WTNT62 KNHC 091319 TCUAT2 TROPICAL STORM KATE TROPICAL CYCLONE UPDATE NWS NATIONAL HURRICANE CENTER MIAMI FL AL122015 820 AM EST MON NOV 09 2015 ...DEPRESSION STRENGTHENS TO A TROPICAL STORM... Air Force Reserve hurricane hunter aircraft data indicate that Tropical Depression Twelve has strengthened to Tropical Storm Kate. The maximum sustained winds are estimated to be 40 mph (65 km/h) with higher gusts. SUMMARY OF 820 AM EST...1320 UTC...INFORMATION ---------------------------------------------- LOCATION...24.2N 74.9W ABOUT 40 MI...60 KM ESE OF CAT ISLAND IN THE BAHAMAS MAXIMUM SUSTAINED WINDS...40 MPH...65 KM/H PRESENT MOVEMENT...NW OR 305 DEGREES AT 15 MPH...24 KM/H MINIMUM CENTRAL PRESSURE...1008 MB...29.77 INCHES $$ Forecaster Cangialosi/Stewart
The National Hurricane Center (NHC) is watching an area of showers and thunderstorms associated with a small low pressure area located just east of the southern Bahama Islands. This area has shown some signs of becoming better organized since this morning, and forecasters have pegged the chance of formation through the next 48 hours at 80 percent. According to the Tropical Weather Outlook from NHC, it will not take much more organization for it to become a tropical depression or perhaps a tropical storm. Should it gain enough strength to become a storm, it would be given the name Kate.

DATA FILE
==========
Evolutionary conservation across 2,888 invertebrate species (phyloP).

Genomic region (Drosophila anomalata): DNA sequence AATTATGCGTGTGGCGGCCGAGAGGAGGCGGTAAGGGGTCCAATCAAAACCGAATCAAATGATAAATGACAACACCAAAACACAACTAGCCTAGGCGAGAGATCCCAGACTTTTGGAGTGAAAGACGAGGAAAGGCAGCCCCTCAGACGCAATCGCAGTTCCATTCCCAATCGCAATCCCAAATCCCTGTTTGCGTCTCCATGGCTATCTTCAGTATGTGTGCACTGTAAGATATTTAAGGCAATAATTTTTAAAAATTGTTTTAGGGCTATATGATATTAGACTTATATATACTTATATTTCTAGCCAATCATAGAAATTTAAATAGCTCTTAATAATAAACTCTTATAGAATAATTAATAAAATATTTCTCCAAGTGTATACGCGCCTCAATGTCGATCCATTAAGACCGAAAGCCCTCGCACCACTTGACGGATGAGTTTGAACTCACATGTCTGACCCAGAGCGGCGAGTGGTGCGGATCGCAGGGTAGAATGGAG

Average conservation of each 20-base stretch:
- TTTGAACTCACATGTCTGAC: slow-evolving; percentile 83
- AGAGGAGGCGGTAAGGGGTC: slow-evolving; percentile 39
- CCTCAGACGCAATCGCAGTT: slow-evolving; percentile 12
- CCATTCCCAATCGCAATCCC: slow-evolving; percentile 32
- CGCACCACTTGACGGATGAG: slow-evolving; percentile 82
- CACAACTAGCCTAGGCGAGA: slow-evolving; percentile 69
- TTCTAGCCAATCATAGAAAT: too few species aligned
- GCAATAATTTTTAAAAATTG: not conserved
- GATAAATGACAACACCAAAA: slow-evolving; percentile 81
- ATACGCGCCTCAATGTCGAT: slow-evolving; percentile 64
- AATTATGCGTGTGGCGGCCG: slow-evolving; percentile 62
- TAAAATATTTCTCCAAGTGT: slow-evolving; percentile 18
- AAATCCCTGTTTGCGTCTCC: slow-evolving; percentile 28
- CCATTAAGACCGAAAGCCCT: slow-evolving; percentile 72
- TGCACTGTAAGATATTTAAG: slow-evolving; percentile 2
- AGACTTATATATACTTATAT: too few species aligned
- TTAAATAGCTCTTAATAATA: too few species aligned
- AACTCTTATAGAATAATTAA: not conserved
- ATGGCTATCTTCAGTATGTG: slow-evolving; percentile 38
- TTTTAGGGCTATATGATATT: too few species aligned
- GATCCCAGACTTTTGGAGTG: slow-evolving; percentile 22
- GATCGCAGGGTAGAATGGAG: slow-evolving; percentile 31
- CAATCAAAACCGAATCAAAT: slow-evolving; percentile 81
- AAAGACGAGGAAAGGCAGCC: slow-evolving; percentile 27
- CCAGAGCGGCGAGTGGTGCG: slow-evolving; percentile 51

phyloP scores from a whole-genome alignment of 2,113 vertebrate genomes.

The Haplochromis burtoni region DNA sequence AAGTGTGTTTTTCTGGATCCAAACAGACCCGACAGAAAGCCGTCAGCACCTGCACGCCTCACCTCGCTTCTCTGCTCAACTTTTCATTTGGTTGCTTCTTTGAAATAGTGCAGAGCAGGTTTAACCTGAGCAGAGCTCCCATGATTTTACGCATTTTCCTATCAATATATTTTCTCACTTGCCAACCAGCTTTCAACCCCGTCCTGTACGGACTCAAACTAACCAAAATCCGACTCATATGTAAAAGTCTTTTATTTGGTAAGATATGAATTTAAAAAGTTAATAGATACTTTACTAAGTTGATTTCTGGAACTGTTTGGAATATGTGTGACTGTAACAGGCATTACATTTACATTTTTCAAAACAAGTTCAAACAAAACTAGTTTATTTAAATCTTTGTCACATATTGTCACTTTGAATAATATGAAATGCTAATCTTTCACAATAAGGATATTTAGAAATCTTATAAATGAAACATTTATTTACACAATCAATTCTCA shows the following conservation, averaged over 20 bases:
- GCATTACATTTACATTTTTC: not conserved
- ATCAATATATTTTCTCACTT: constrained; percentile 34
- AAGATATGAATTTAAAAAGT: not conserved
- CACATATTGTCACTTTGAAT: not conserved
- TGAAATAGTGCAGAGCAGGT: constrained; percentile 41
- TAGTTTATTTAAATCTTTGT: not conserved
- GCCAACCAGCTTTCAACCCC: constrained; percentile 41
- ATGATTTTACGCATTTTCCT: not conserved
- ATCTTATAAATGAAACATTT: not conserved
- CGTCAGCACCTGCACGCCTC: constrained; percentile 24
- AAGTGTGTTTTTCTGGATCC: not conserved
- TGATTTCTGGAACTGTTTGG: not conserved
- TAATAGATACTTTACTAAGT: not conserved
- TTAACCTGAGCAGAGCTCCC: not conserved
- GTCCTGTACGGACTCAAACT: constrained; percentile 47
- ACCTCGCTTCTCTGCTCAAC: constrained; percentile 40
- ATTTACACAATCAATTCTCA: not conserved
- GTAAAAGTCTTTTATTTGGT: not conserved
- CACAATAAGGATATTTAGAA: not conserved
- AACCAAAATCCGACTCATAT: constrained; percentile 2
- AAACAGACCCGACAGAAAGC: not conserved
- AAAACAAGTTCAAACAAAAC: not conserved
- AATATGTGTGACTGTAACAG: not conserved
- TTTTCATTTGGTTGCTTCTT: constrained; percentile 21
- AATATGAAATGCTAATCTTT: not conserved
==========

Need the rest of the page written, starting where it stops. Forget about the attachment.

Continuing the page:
No matter what happens to it, heavy rainfall and gusty wind can be expected over portions of the Bahamas. An Air Force Reserve Hurricane Hunter aircraft is scheduled to investigate the system on Monday morning. The various computer model guidance, second graphic below, shows the disturbance is likely to move northwestward for the next day or so before beginning to recurve away from the US coast and out into the Atlantic where it would be a problem for shipping interests as well as the folks in Bermuda.